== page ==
I just have to say, this adventure of going out and shooting with masses of people is a real cultural experience that highlights the true density of a big city like Hong Kong. You are bound to rub shoulders with a lot of people, they will bump your tripod (I spent the entire time holding a kid so not to have him fondle my tripod). People were there up to 6 hours before. Since I went there only 2 hours before, I fortunately managed to find a spot under a tree. Most people prefer not to stand under a tree as you can’t see the top of the fireworks. But I managed to squeeze myself to the second row and shoot over other photographers with my big tripod. I don’t think that pleased anyone behind me.
In hind sight:
- One thing I just learned from a friend after shooting was using a black card. This was the first time I heard about it, so check it out. I have no experience but it seems like an interesting concept of composing two shots into one. Google it!
I’m not sure what has gotten me so excited to come home early from work to write this, but these HDR photos really did something special for me.
Now as a new good friend in HK said, “Technology really helps”… I totally agree with her. Photography is about 1/3 light, 1/3 gear and 1/3 photographer. The light was pretty poor, the photographer is equally as poor, so… I threw as much technology at it as possible. When I said the light was bad, it meant that the light was really pale, the sky had a gray haze and the golden sunset barely penetrated the atmosphere. Whatever leftover light that hit the building was a pale yellow tone that just didn’t do the city justice.
This is where High Dynamic Range (HDR more info here) helped. All the photos used either Pro HDR (on iPhone) or PhotoMatrix Pro (camera) to do HDR applications. Those panoramic shots used Photosynth for iPhone, a glorious no-brainer panorama software. The PhotoMatrix Pro images of them were sent through the regular Lightroom treatment with a noticeable bump in Recovery +48, Fill light +13, Clarity +30, Vibrance +27 and Saturation +30. The key for the HDR’s are not to bracket too far off. In the iPhone, don’t select the darkest and lightest spot. Select one in the middle so you don’t get the “halo” between the dark and light images. If only I had the guts to install magic lantern custom firmware to have more than 3 brackets for HDR. Having more than 3 images to combine for HDR would have smaller steps/stops between images, thus having a smoother transition.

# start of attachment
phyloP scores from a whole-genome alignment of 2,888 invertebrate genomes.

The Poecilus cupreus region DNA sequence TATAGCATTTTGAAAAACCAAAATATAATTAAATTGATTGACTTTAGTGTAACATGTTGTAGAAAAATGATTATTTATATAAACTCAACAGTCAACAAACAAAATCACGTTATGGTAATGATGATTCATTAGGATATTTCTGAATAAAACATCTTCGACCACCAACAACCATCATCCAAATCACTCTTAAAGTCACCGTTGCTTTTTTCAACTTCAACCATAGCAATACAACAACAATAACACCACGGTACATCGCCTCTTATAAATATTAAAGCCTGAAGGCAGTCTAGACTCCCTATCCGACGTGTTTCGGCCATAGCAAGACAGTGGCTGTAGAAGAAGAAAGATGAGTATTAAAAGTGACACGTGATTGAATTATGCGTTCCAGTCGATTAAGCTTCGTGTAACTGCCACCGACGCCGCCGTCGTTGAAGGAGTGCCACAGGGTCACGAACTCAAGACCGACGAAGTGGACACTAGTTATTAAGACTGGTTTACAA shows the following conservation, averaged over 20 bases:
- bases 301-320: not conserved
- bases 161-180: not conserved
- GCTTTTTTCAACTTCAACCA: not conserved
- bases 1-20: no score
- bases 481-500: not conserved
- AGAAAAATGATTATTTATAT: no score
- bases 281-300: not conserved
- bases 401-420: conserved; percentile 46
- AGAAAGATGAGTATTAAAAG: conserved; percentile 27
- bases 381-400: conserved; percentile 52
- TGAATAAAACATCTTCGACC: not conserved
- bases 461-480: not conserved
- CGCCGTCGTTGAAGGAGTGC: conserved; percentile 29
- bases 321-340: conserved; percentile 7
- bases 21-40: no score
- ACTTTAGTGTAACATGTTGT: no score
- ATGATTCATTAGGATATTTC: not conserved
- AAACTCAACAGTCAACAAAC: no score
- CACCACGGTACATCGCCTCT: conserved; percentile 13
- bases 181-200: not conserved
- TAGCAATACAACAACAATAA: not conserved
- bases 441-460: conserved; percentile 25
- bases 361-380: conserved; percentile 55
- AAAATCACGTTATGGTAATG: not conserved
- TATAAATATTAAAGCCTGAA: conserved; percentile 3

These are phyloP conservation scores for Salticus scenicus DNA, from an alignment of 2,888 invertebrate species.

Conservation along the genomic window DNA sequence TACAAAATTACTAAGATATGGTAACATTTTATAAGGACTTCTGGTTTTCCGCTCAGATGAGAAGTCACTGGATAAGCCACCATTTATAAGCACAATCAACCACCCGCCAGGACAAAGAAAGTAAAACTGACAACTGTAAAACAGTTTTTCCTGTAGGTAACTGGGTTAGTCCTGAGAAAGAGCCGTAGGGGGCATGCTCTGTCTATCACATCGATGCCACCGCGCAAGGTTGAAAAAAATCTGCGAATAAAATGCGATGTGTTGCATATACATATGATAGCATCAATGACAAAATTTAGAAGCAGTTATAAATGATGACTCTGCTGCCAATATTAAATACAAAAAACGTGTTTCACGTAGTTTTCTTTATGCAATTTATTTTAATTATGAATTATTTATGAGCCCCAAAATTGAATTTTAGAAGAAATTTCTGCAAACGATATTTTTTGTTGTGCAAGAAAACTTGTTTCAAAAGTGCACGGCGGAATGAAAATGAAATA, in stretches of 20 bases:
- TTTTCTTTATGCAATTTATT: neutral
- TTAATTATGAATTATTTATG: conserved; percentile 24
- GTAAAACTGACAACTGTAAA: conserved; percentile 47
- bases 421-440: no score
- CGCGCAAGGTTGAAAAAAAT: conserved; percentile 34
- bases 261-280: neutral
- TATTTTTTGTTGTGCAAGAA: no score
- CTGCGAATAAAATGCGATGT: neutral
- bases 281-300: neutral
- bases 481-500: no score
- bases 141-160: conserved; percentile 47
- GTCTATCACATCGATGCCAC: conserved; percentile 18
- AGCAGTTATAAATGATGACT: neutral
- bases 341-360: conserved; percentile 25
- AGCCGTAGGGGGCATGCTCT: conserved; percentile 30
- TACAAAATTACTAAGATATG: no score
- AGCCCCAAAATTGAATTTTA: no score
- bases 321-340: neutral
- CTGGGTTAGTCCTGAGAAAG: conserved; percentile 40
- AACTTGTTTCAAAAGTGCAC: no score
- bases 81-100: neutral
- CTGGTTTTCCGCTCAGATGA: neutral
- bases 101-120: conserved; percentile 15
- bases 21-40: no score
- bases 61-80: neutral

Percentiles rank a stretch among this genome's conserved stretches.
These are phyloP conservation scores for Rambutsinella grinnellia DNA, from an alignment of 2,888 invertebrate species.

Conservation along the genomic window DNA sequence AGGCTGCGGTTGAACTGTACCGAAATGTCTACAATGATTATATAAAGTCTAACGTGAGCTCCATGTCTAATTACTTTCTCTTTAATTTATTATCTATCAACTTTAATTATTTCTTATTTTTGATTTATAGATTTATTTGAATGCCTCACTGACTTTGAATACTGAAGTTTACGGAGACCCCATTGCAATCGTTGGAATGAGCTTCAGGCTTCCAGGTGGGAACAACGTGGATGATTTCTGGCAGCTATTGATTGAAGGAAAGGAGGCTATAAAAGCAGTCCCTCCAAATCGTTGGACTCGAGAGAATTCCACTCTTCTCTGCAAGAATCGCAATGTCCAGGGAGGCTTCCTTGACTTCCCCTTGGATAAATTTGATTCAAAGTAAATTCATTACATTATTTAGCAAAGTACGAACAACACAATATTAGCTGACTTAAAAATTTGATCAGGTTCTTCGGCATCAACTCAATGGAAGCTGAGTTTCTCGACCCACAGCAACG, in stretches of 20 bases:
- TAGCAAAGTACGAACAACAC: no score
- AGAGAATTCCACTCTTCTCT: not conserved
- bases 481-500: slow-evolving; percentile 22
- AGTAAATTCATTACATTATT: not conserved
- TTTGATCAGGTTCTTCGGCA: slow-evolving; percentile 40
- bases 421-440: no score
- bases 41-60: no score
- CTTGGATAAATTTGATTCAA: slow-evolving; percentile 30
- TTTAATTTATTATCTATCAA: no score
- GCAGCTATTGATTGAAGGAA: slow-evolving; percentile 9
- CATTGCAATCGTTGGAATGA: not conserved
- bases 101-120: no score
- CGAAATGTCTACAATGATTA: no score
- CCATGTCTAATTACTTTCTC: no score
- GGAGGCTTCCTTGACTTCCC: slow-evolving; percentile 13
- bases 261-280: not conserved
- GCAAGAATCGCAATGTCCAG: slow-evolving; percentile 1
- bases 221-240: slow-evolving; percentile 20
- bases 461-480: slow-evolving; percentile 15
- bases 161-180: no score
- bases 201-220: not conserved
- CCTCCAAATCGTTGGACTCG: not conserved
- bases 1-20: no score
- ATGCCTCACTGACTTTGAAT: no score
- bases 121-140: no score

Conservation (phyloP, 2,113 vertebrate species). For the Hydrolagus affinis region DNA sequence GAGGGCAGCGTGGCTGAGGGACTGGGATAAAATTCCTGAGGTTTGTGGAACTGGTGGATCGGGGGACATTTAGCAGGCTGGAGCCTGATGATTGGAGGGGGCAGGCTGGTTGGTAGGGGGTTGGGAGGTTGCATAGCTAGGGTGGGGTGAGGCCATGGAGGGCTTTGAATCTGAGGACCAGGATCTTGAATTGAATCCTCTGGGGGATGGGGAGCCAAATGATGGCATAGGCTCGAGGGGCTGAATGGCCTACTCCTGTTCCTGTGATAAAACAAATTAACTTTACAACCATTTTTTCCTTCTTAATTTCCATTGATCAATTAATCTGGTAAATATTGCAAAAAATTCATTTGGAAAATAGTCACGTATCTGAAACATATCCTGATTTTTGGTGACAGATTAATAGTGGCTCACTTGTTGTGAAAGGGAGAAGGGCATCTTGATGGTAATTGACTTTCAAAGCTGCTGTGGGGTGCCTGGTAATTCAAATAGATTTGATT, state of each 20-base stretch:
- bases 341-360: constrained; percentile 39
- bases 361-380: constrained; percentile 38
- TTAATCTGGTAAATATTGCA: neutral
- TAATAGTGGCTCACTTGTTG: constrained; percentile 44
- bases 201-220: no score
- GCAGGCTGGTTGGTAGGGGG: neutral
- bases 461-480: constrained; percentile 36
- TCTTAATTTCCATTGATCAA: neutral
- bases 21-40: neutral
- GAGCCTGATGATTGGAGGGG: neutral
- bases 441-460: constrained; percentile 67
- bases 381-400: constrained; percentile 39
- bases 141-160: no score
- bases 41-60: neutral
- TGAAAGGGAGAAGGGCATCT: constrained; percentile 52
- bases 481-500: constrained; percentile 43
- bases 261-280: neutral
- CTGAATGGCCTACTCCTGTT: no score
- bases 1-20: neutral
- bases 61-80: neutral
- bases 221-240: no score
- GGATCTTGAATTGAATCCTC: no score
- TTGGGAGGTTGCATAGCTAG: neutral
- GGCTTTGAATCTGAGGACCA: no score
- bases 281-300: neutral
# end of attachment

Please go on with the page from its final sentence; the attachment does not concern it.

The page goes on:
Regarding composition, a few things really caught my attention, the clouds and sunset, the city and the water. Quite simple, but now the key is to put it together. I had 3 fixed focal lengths, 35mm (iPhone), 50mm and 85mm. Wide angle lenses made the city look very small so it can only focus on sky images, so it really didn’t speak to me as Hong Kong. The 50mm was really able to capture the perfect ration between the sky, water and city. The 85mm focuses on the city, and gave it a different perspective people know of the city.
This was taken when my wife was enjoying the beautiful beach in the infinity pool with the shutter closed at f32 and a larger zoom of 72mm to crop out all other distractions.
Life guard station at the beach where swimming is not recommended due to the vicious waves and strong under current. Go figure. Again, a larger zoom (200mm) was used to focus on the flag alone.
Infinity pool in the more luxurious hotels, Las Ventenas. I simply kept things simple here to show as little detail as possible.
Here is where you were to be seen. This was taken in the early morning and Lightroom was used to brighten the darker foreground using graduated filters.
This shot was taken at dawn when the wind was calm and the clouds started to open up.